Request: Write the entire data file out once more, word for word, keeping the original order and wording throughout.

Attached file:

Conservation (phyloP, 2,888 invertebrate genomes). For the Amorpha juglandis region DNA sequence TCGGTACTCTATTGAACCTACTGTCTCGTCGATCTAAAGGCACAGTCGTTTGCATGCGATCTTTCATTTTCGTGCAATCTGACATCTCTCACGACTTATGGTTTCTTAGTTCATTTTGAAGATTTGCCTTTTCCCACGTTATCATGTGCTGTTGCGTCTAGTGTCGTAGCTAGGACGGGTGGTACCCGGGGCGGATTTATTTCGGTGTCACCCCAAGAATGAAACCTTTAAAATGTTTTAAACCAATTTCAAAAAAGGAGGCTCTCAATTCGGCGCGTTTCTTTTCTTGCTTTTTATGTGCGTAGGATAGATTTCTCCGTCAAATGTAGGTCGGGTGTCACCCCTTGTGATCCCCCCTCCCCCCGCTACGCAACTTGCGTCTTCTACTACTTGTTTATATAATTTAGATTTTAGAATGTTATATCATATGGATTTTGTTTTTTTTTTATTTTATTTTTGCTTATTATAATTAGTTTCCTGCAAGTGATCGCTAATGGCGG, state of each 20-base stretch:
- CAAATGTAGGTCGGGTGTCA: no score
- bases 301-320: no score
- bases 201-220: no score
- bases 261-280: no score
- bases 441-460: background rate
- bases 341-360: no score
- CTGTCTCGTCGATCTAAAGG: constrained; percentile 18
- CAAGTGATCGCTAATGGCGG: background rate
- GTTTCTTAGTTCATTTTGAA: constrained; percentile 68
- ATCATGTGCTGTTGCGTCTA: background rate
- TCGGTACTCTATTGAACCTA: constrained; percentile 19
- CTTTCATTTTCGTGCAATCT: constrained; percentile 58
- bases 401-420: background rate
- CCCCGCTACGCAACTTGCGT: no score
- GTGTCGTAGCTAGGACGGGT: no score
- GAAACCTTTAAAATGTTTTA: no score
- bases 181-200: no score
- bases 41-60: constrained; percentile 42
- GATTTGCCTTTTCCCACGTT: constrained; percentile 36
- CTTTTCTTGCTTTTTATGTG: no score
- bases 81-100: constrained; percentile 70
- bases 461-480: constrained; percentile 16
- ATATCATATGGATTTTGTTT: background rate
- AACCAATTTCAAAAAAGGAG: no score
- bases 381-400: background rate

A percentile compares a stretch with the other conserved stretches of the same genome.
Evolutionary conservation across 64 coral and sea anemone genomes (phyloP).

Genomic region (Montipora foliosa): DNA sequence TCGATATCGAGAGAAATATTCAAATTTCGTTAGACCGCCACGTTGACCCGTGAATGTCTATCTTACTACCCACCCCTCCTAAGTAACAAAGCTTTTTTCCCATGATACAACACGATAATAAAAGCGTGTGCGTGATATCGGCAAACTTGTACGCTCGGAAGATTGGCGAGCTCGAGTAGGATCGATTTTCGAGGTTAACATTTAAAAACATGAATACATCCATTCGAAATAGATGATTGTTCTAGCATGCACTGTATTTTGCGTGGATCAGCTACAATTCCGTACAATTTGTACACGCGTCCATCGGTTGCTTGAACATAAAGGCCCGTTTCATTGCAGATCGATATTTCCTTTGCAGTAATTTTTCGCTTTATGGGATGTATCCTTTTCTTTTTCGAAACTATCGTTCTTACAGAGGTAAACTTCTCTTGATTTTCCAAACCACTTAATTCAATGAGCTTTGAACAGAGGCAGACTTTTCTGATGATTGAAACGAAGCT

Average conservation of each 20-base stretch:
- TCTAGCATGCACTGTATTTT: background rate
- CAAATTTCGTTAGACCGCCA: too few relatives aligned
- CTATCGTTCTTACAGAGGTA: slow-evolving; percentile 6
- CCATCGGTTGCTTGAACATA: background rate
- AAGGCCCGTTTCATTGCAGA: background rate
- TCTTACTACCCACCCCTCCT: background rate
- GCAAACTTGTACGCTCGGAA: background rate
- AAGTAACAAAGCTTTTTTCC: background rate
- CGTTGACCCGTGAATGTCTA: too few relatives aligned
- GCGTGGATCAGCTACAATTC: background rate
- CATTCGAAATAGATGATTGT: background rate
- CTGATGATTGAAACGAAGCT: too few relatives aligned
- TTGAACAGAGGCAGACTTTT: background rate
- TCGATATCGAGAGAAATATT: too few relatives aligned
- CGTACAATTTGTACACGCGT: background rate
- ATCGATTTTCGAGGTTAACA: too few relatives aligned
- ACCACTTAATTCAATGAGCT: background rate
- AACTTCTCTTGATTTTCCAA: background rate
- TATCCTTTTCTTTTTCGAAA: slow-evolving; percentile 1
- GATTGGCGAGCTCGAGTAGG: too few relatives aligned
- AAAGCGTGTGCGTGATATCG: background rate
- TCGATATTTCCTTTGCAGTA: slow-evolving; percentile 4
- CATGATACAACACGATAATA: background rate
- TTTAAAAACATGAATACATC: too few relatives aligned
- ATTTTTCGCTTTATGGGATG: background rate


Conservation (phyloP, 2,888 invertebrate genomes). For the Amorpha juglandis region DNA sequence TCGGTACTCTATTGAACCTACTGTCTCGTCGATCTAAAGGCACAGTCGTTTGCATGCGATCTTTCATTTTCGTGCAATCTGACATCTCTCACGACTTATGGTTTCTTAGTTCATTTTGAAGATTTGCCTTTTCCCACGTTATCATGTGCTGTTGCGTCTAGTGTCGTAGCTAGGACGGGTGGTACCCGGGGCGGATTTATTTCGGTGTCACCCCAAGAATGAAACCTTTAAAATGTTTTAAACCAATTTCAAAAAAGGAGGCTCTCAATTCGGCGCGTTTCTTTTCTTGCTTTTTATGTGCGTAGGATAGATTTCTCCGTCAAATGTAGGTCGGGTGTCACCCCTTGTGATCCCCCCTCCCCCCGCTACGCAACTTGCGTCTTCTACTACTTGTTTATATAATTTAGATTTTAGAATGTTATATCATATGGATTTTGTTTTTTTTTTATTTTATTTTTGCTTATTATAATTAGTTTCCTGCAAGTGATCGCTAATGGCGG, state of each 20-base stretch:
- CAAATGTAGGTCGGGTGTCA: no score
- bases 301-320: no score
- bases 201-220: no score
- bases 261-280: no score
- bases 441-460: background rate
- bases 341-360: no score
- CTGTCTCGTCGATCTAAAGG: constrained; percentile 18
- CAAGTGATCGCTAATGGCGG: background rate
- GTTTCTTAGTTCATTTTGAA: constrained; percentile 68
- ATCATGTGCTGTTGCGTCTA: background rate
- TCGGTACTCTATTGAACCTA: constrained; percentile 19
- CTTTCATTTTCGTGCAATCT: constrained; percentile 58
- bases 401-420: background rate
- CCCCGCTACGCAACTTGCGT: no score
- GTGTCGTAGCTAGGACGGGT: no score
- GAAACCTTTAAAATGTTTTA: no score
- bases 181-200: no score
- bases 41-60: constrained; percentile 42
- GATTTGCCTTTTCCCACGTT: constrained; percentile 36
- CTTTTCTTGCTTTTTATGTG: no score
- bases 81-100: constrained; percentile 70
- bases 461-480: constrained; percentile 16
- ATATCATATGGATTTTGTTT: background rate
- AACCAATTTCAAAAAAGGAG: no score
- bases 381-400: background rate

A percentile compares a stretch with the other conserved stretches of the same genome.
Evolutionary conservation across 64 coral and sea anemone genomes (phyloP).

Genomic region (Montipora foliosa): DNA sequence TCGATATCGAGAGAAATATTCAAATTTCGTTAGACCGCCACGTTGACCCGTGAATGTCTATCTTACTACCCACCCCTCCTAAGTAACAAAGCTTTTTTCCCATGATACAACACGATAATAAAAGCGTGTGCGTGATATCGGCAAACTTGTACGCTCGGAAGATTGGCGAGCTCGAGTAGGATCGATTTTCGAGGTTAACATTTAAAAACATGAATACATCCATTCGAAATAGATGATTGTTCTAGCATGCACTGTATTTTGCGTGGATCAGCTACAATTCCGTACAATTTGTACACGCGTCCATCGGTTGCTTGAACATAAAGGCCCGTTTCATTGCAGATCGATATTTCCTTTGCAGTAATTTTTCGCTTTATGGGATGTATCCTTTTCTTTTTCGAAACTATCGTTCTTACAGAGGTAAACTTCTCTTGATTTTCCAAACCACTTAATTCAATGAGCTTTGAACAGAGGCAGACTTTTCTGATGATTGAAACGAAGCT

Average conservation of each 20-base stretch:
- TCTAGCATGCACTGTATTTT: background rate
- CAAATTTCGTTAGACCGCCA: too few relatives aligned
- CTATCGTTCTTACAGAGGTA: slow-evolving; percentile 6
- CCATCGGTTGCTTGAACATA: background rate
- AAGGCCCGTTTCATTGCAGA: background rate
- TCTTACTACCCACCCCTCCT: background rate
- GCAAACTTGTACGCTCGGAA: background rate
- AAGTAACAAAGCTTTTTTCC: background rate
- CGTTGACCCGTGAATGTCTA: too few relatives aligned
- GCGTGGATCAGCTACAATTC: background rate
- CATTCGAAATAGATGATTGT: background rate
- CTGATGATTGAAACGAAGCT: too few relatives aligned
- TTGAACAGAGGCAGACTTTT: background rate
- TCGATATCGAGAGAAATATT: too few relatives aligned
- CGTACAATTTGTACACGCGT: background rate
- ATCGATTTTCGAGGTTAACA: too few relatives aligned
- ACCACTTAATTCAATGAGCT: background rate
- AACTTCTCTTGATTTTCCAA: background rate
- TATCCTTTTCTTTTTCGAAA: slow-evolving; percentile 1
- GATTGGCGAGCTCGAGTAGG: too few relatives aligned
- AAAGCGTGTGCGTGATATCG: background rate
- TCGATATTTCCTTTGCAGTA: slow-evolving; percentile 4
- CATGATACAACACGATAATA: background rate
- TTTAAAAACATGAATACATC: too few relatives aligned
- ATTTTTCGCTTTATGGGATG: background rate